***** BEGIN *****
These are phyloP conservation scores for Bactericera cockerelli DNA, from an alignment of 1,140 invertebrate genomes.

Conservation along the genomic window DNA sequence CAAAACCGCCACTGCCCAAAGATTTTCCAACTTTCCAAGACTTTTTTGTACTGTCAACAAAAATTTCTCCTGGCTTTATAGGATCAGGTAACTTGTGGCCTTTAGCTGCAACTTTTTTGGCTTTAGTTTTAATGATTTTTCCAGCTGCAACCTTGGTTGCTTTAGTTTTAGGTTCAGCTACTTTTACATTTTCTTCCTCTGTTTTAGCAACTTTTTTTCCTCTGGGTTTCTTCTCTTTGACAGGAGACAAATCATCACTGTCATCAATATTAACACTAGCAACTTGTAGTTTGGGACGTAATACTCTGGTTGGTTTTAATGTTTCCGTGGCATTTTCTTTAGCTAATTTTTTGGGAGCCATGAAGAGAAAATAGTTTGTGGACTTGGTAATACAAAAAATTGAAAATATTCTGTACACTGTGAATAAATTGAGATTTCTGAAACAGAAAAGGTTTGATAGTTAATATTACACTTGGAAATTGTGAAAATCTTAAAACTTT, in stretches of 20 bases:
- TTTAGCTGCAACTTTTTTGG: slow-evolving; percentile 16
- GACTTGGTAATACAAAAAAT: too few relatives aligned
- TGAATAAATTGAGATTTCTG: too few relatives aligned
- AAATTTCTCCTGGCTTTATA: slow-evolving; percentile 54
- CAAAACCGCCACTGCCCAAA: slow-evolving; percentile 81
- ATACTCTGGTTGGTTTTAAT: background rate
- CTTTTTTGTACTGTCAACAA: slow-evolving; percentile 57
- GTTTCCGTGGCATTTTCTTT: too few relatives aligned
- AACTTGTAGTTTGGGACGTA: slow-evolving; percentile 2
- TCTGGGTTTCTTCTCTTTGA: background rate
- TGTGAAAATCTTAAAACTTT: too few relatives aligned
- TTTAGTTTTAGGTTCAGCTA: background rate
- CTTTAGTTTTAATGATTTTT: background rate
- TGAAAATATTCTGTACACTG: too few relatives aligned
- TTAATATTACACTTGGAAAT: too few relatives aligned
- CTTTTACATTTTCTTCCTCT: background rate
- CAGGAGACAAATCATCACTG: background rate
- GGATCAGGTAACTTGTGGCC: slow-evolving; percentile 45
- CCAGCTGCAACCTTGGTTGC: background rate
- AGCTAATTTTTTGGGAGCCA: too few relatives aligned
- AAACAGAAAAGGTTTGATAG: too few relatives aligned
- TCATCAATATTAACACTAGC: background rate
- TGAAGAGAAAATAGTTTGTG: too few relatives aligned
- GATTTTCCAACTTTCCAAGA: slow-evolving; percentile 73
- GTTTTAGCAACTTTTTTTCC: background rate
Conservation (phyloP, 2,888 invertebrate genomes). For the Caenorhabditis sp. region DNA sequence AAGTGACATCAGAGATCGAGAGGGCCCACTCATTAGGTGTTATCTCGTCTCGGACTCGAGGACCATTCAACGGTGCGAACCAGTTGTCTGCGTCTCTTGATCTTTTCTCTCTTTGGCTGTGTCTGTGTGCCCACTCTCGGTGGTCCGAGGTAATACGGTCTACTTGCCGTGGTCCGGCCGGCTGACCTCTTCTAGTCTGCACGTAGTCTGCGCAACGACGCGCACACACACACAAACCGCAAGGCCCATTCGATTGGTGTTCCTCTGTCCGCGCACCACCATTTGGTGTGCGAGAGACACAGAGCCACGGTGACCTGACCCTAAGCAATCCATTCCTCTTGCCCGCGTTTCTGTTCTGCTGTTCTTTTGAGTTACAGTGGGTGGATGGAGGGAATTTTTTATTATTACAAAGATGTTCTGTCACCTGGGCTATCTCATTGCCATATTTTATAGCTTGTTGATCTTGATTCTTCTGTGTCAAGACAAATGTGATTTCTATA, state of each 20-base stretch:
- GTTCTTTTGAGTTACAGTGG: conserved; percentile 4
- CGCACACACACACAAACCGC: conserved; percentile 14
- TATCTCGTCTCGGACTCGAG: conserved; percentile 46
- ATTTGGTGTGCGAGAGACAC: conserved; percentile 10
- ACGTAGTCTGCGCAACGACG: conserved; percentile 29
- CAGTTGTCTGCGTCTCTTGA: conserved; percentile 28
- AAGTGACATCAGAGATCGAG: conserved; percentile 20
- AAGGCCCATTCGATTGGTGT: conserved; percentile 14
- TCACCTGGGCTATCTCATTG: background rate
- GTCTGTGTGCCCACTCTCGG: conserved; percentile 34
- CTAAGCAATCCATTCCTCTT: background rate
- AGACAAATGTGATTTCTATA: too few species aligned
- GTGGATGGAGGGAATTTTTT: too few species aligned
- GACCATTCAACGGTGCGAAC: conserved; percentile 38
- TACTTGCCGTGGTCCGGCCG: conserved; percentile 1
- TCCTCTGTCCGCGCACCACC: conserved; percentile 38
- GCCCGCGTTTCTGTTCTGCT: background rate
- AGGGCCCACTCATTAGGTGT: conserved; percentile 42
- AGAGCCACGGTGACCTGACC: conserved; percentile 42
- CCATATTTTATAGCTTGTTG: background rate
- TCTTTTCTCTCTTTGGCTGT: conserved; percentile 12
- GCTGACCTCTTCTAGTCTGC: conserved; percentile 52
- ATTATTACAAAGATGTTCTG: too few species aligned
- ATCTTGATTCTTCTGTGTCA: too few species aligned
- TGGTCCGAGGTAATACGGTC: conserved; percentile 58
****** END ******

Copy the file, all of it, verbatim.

These are phyloP conservation scores for Bactericera cockerelli DNA, from an alignment of 1,140 invertebrate genomes.

Conservation along the genomic window DNA sequence CAAAACCGCCACTGCCCAAAGATTTTCCAACTTTCCAAGACTTTTTTGTACTGTCAACAAAAATTTCTCCTGGCTTTATAGGATCAGGTAACTTGTGGCCTTTAGCTGCAACTTTTTTGGCTTTAGTTTTAATGATTTTTCCAGCTGCAACCTTGGTTGCTTTAGTTTTAGGTTCAGCTACTTTTACATTTTCTTCCTCTGTTTTAGCAACTTTTTTTCCTCTGGGTTTCTTCTCTTTGACAGGAGACAAATCATCACTGTCATCAATATTAACACTAGCAACTTGTAGTTTGGGACGTAATACTCTGGTTGGTTTTAATGTTTCCGTGGCATTTTCTTTAGCTAATTTTTTGGGAGCCATGAAGAGAAAATAGTTTGTGGACTTGGTAATACAAAAAATTGAAAATATTCTGTACACTGTGAATAAATTGAGATTTCTGAAACAGAAAAGGTTTGATAGTTAATATTACACTTGGAAATTGTGAAAATCTTAAAACTTT, in stretches of 20 bases:
- TTTAGCTGCAACTTTTTTGG: slow-evolving; percentile 16
- GACTTGGTAATACAAAAAAT: too few relatives aligned
- TGAATAAATTGAGATTTCTG: too few relatives aligned
- AAATTTCTCCTGGCTTTATA: slow-evolving; percentile 54
- CAAAACCGCCACTGCCCAAA: slow-evolving; percentile 81
- ATACTCTGGTTGGTTTTAAT: background rate
- CTTTTTTGTACTGTCAACAA: slow-evolving; percentile 57
- GTTTCCGTGGCATTTTCTTT: too few relatives aligned
- AACTTGTAGTTTGGGACGTA: slow-evolving; percentile 2
- TCTGGGTTTCTTCTCTTTGA: background rate
- TGTGAAAATCTTAAAACTTT: too few relatives aligned
- TTTAGTTTTAGGTTCAGCTA: background rate
- CTTTAGTTTTAATGATTTTT: background rate
- TGAAAATATTCTGTACACTG: too few relatives aligned
- TTAATATTACACTTGGAAAT: too few relatives aligned
- CTTTTACATTTTCTTCCTCT: background rate
- CAGGAGACAAATCATCACTG: background rate
- GGATCAGGTAACTTGTGGCC: slow-evolving; percentile 45
- CCAGCTGCAACCTTGGTTGC: background rate
- AGCTAATTTTTTGGGAGCCA: too few relatives aligned
- AAACAGAAAAGGTTTGATAG: too few relatives aligned
- TCATCAATATTAACACTAGC: background rate
- TGAAGAGAAAATAGTTTGTG: too few relatives aligned
- GATTTTCCAACTTTCCAAGA: slow-evolving; percentile 73
- GTTTTAGCAACTTTTTTTCC: background rate
Conservation (phyloP, 2,888 invertebrate genomes). For the Caenorhabditis sp. region DNA sequence AAGTGACATCAGAGATCGAGAGGGCCCACTCATTAGGTGTTATCTCGTCTCGGACTCGAGGACCATTCAACGGTGCGAACCAGTTGTCTGCGTCTCTTGATCTTTTCTCTCTTTGGCTGTGTCTGTGTGCCCACTCTCGGTGGTCCGAGGTAATACGGTCTACTTGCCGTGGTCCGGCCGGCTGACCTCTTCTAGTCTGCACGTAGTCTGCGCAACGACGCGCACACACACACAAACCGCAAGGCCCATTCGATTGGTGTTCCTCTGTCCGCGCACCACCATTTGGTGTGCGAGAGACACAGAGCCACGGTGACCTGACCCTAAGCAATCCATTCCTCTTGCCCGCGTTTCTGTTCTGCTGTTCTTTTGAGTTACAGTGGGTGGATGGAGGGAATTTTTTATTATTACAAAGATGTTCTGTCACCTGGGCTATCTCATTGCCATATTTTATAGCTTGTTGATCTTGATTCTTCTGTGTCAAGACAAATGTGATTTCTATA, state of each 20-base stretch:
- GTTCTTTTGAGTTACAGTGG: conserved; percentile 4
- CGCACACACACACAAACCGC: conserved; percentile 14
- TATCTCGTCTCGGACTCGAG: conserved; percentile 46
- ATTTGGTGTGCGAGAGACAC: conserved; percentile 10
- ACGTAGTCTGCGCAACGACG: conserved; percentile 29
- CAGTTGTCTGCGTCTCTTGA: conserved; percentile 28
- AAGTGACATCAGAGATCGAG: conserved; percentile 20
- AAGGCCCATTCGATTGGTGT: conserved; percentile 14
- TCACCTGGGCTATCTCATTG: background rate
- GTCTGTGTGCCCACTCTCGG: conserved; percentile 34
- CTAAGCAATCCATTCCTCTT: background rate
- AGACAAATGTGATTTCTATA: too few species aligned
- GTGGATGGAGGGAATTTTTT: too few species aligned
- GACCATTCAACGGTGCGAAC: conserved; percentile 38
- TACTTGCCGTGGTCCGGCCG: conserved; percentile 1
- TCCTCTGTCCGCGCACCACC: conserved; percentile 38
- GCCCGCGTTTCTGTTCTGCT: background rate
- AGGGCCCACTCATTAGGTGT: conserved; percentile 42
- AGAGCCACGGTGACCTGACC: conserved; percentile 42
- CCATATTTTATAGCTTGTTG: background rate
- TCTTTTCTCTCTTTGGCTGT: conserved; percentile 12
- GCTGACCTCTTCTAGTCTGC: conserved; percentile 52
- ATTATTACAAAGATGTTCTG: too few species aligned
- ATCTTGATTCTTCTGTGTCA: too few species aligned
- TGGTCCGAGGTAATACGGTC: conserved; percentile 58